Monday, July 14, 2014

A Brief History of Smithfield Primary School Part II

This is almost enough to suggest that Smithfield and Gawler Plains were one and the same place, but they couldn’t have been, for there were, at times, three teachers (Letitia McClelland, Ann Crisp, and Margaret Myers) presumably keeping separate schools at Gawler Plains while James Catts and Ellen McClelland were each maintaining a school at Smithfield.

On 16 December, 1871, Ellen Grace Beer McClelland was married in Adelaide to Archibald Campbell and returned to her school at Smithfield where she remained until the new school was opened in 1877.

Attendance at school was not compulsory until the passage in 1875 of a Bill which made it compulsory for children between the ages of 7 and 13 to attend 78 days a year.

It appears that the pioneers placed a fairly high premium on education.  The Government of the State provided no school buildings.  If the people living in any district decided that a school was required, the District Council of the area sent a plan, specifications, and a guarantee relating to the intended school, to the Central Board of Education (set up in 1851).  A grant in aid of construction of the schoolhouse was then given to the Council provided the Central Board of Education was satisfied with their plans, specifications, and guarantee.

Not all Councils were progressive.  On 1 August, 1855 the Board received a letter from the District Council of Munno Para West saying that they were unable to avail themselves of the Board’s offer to assist in the erection of a school.

Because attendance was voluntary, it is no wonder we find enrolments and attendances fluctuating widely.  At James Catts’ school, the attendances varied from as low as 26 in 1867 to as many as 59 in 1869.  In 1860 (24 boys, 26 girls on the roll) he taught writing to 45, arithmetic to 39, grammar to 10, geometry and history to 7, and had an average attendance of 38.

Ellen Campbell, in 1876, had her school open on 245 days, was visited twice by an inspector, had one assistant (male), presented 46 pupils for examination.  Of these, 53 percent passed.  An amount of £30-4-7 was collected in fees.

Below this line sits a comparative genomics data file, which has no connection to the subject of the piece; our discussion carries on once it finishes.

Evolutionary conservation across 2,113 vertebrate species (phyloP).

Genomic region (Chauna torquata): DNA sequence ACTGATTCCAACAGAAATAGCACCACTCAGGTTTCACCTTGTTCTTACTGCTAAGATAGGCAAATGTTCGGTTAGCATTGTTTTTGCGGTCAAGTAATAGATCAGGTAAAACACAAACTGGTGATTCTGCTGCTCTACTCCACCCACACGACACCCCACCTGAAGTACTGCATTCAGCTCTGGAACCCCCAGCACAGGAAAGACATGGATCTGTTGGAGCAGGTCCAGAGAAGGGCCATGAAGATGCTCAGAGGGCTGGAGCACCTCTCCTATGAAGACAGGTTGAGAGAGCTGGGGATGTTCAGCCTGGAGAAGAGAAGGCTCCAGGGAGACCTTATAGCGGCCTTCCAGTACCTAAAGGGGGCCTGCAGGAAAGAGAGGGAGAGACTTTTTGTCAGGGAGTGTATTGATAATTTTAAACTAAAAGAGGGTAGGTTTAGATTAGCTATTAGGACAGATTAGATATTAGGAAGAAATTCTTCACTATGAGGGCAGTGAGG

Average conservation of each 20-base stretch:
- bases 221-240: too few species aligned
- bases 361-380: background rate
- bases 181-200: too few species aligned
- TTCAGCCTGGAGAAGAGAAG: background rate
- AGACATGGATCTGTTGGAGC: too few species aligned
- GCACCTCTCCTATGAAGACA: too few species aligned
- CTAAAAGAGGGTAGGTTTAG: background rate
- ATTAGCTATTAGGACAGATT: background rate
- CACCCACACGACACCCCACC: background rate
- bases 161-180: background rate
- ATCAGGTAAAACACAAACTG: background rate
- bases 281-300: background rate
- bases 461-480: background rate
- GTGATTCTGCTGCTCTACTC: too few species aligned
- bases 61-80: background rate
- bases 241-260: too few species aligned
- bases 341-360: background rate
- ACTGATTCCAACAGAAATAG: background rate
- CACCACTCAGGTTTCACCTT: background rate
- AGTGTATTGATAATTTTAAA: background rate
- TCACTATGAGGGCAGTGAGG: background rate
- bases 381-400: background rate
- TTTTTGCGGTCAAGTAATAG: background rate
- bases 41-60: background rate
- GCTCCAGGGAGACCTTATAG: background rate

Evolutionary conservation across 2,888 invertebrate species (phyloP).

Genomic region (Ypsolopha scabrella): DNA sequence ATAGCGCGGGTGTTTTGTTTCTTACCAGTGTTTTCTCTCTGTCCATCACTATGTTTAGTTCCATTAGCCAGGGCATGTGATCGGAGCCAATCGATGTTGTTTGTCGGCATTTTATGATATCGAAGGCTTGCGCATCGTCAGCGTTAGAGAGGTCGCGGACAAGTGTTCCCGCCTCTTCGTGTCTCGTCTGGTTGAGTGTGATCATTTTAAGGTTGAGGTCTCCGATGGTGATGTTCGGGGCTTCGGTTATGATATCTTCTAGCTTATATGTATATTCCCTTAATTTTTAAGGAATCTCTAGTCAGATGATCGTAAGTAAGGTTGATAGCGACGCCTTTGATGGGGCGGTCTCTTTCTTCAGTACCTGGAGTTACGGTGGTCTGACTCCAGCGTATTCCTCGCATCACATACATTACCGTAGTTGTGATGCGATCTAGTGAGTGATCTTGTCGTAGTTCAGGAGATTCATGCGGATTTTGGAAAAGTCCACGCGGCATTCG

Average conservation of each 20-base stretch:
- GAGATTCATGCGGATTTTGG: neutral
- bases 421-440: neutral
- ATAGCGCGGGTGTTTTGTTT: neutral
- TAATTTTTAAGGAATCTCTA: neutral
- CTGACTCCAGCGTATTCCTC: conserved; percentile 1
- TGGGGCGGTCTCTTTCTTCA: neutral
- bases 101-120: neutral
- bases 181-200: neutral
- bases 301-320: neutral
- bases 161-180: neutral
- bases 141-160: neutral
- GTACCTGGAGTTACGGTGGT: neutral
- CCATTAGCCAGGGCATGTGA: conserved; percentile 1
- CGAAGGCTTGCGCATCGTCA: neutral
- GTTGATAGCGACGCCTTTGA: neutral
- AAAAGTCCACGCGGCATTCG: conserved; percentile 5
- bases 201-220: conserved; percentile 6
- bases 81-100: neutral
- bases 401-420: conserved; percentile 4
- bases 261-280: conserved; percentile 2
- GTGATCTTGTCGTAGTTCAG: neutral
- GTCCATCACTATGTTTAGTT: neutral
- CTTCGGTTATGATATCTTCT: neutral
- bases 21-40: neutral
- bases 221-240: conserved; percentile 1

From 1876 onwards, records of school, head teachers, and statistics of attendances etc. are good, but details of the schools’ activities are almost non-existent.

Minute 854 of the meeting of the Council of Education, held 10 July, 1876, records “It was resolved to accept Mr John Smith’s offer of block 163 for a school site in Smithfield”, although later records show that they paid £8-5-0 for it.

On 14 September (Minute 1105) it was reported that the following tenders for the erection of a schoolhouse and residence at Smithfield had been received.  Taylor and Forgie £1200-12-6 (accepted), Caleb Virgo £1251, Joseph Blake £1270.  The Council affixed its seal to Taylor and Forgie’s tender agreement on 25 November, 1876.

Taylor and Forgie, who are still in business in Gawler, wasted no time in getting on with the job and progress payments were made 2 January, 1877 (£200), 12 January (£250), 12 March (£205), 16 Aril (£200), 14 May (£300-12-6: final payment).

The Council of Education met on 7 May, 1877 and appointed Mr August Wittber to open the school on 1 June, 1877.  We can imagine the excitement and pride with which he moved into his new home and prepared to open his new school on 1 June, 1877.  His wife, Sarah, was appointed teacher of sewing.

Apparently there were unruly children in those days and Mr Wittber had to deal severely with one of them, so severely that the parents complained but Mr Wittber survived the complaint and went on to complete two years of service at Smithfield and eight years at Salisbury.

That he was a good teacher cannot be doubted.  Of the 108 children on the roll in 1977, 80 had attended some other school; the school was kept open on 138 days, 76 pupils were presented for examination by the inspector, who judged that 65 (86 percent) were worthy of promotion – a record which no one surpassed between 1877 and 1900.

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